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Stroke Count
4 Strokes
Radical
日 + 0 Strokes
English Meaning
  1. day, sun, Japan, counter for days
Readings
Kun'yomi: -か、-び、ひ。
On'yomi: ジツ、ニチ。

Japanese Meaning for 日

Dictionary Entries for 日

hi
adverbial noun, noun (temporal)
  1. day; days
  2. sun; sunshine; sunlight
  3. case (esp. unfortunate); event
nichi
noun
  1. Sunday
  2. day (of the month)
  3. counter for days
ka
noun, used as a suffix
  1. day of month
  2. counter for days

Stroke Order Diagrams for 日

Construction of Character for 日

Origin and construction of 日
  1. 象形太陽の形をかたどったもの。

Kanji related to 日

  • 便

    湿

Meanings in Other Languages for 日

French
  1. jour, soleil, Japon, compteur de jours
Portuguese
  1. dia, sol, Japão
Spanish
  1. día, solar, Japón, sol, rayo de sol

Comments for 日

If you have any questions about this kanji, or would like to write a sample sentence using it, please do so below. Your comment will appear in the forum for other users of the site to view and discuss.

I think it is because NIHON (にほん) is an abbreviation of NIPPON (にっぽん).  The 「にっ」 reading in にっぽん is derived from the onyomi reading にち which you would see in words like 日曜日 (にちようび).

Just be aware though that there is a lot of special readings for certain words where there will be no associated kun'yomi or on'yomi for it.  明日 (あした) is an example of this.

#33 Posted by flint about 10 months ago

in both onyoumi and kunyoumi there is no reading as NI for this kanji, but NIHON (Japan) why it is spelling NI here? 

#32 Posted by oyuntsogt about 10 months ago

Well, of course there are some principals depending on the way the word is made such as if the kanji is combined with hiragana in which case mostly you use Kunyomi or if the word is made from two or more kanji without any hiragana, you use Onyomi. If the kanji is by itself, then most probably Kunyomi would be the reading.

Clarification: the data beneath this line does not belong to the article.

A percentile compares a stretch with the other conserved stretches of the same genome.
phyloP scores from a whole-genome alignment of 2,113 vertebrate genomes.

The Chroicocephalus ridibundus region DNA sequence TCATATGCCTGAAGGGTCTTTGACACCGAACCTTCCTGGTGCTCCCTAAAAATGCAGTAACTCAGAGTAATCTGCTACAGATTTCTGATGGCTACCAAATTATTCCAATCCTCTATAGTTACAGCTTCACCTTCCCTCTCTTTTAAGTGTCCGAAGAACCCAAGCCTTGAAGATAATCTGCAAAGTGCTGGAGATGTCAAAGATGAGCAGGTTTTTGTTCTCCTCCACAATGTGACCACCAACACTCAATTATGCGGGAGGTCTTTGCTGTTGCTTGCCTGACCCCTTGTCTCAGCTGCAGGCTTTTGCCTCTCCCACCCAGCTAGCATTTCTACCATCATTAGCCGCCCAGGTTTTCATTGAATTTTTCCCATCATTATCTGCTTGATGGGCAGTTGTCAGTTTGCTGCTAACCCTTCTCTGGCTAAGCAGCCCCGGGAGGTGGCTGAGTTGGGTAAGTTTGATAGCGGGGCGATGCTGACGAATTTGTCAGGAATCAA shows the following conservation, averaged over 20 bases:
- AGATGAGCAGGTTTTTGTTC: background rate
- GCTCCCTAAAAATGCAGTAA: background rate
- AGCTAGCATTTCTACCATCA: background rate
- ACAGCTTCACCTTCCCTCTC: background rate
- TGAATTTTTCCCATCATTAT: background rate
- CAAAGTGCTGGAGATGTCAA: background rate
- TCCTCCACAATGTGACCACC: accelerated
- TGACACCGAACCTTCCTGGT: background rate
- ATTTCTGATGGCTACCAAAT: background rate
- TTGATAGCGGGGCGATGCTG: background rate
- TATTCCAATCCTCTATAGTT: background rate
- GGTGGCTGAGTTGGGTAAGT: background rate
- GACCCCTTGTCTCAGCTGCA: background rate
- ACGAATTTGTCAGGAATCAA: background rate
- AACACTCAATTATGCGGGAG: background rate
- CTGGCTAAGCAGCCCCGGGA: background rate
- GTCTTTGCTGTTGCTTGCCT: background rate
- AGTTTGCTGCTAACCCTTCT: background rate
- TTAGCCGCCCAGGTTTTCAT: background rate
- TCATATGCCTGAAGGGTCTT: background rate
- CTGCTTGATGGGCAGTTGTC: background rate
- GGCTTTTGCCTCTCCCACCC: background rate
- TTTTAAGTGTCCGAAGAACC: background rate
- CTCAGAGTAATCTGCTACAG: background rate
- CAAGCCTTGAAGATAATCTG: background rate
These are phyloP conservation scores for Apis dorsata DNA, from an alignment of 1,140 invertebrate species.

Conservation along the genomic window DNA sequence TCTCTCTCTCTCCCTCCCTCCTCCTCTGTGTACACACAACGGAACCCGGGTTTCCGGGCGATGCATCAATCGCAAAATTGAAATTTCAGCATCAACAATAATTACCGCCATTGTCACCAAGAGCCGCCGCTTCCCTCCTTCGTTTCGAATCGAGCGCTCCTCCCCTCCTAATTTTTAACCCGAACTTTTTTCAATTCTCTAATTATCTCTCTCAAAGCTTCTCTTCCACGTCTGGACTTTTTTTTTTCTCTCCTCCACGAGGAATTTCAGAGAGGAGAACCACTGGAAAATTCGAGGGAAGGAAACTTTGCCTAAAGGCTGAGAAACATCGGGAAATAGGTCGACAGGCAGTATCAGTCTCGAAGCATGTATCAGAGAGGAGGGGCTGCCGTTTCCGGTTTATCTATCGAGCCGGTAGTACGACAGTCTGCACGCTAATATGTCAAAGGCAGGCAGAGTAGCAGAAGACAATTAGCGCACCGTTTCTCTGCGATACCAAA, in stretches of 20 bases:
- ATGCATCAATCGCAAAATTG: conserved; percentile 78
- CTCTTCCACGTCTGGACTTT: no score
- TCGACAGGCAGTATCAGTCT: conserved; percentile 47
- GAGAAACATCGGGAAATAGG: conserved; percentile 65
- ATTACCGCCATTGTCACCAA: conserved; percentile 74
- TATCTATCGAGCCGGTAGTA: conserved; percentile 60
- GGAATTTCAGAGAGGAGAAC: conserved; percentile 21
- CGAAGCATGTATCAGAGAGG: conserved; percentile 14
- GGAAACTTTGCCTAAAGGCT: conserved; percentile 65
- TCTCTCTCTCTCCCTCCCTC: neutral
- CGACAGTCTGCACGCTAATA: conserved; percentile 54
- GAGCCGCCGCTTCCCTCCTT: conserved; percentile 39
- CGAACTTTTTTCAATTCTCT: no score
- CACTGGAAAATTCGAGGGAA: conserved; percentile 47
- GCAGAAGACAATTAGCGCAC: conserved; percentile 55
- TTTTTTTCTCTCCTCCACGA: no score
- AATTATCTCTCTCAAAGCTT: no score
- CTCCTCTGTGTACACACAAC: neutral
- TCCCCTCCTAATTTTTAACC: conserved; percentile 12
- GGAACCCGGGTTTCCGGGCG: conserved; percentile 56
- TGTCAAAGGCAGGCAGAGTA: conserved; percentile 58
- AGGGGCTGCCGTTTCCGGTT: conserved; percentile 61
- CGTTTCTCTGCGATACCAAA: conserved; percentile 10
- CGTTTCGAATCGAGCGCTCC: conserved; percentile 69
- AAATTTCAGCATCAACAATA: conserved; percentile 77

But I generally agree with the point made in the previous post that you must learn it based on experience. Because knowing principals, though necessary, is not exactly going to make you fluent in reading Kanji.

#31 Posted by Quince Blossom about 12 months ago

neko_ wrote yesterday at 8:31 AM

In what situations should I use certain readings in Onyomi and Kunyomi? I mean, in both KUnyomi and Onyomi there are few different readings. When use which? Any examples?

I think thats a vocabulary recognition thing. Once you get use to seeing strings of kanji together, you'll get use to how to say it based off experience with the kanji. Like in english when you see a word like, champion, instead of saying cham-pi-shun, your mind (with practice) will read it naturally as cham-pee-yon.

#30 Posted by Terzorian over 1 year ago

In what situations should I use certain readings in Onyomi and Kunyomi? I mean, in both KUnyomi and Onyomi there are few different readings. When use which? Any examples?

#29 Posted by neko_ over 1 year ago


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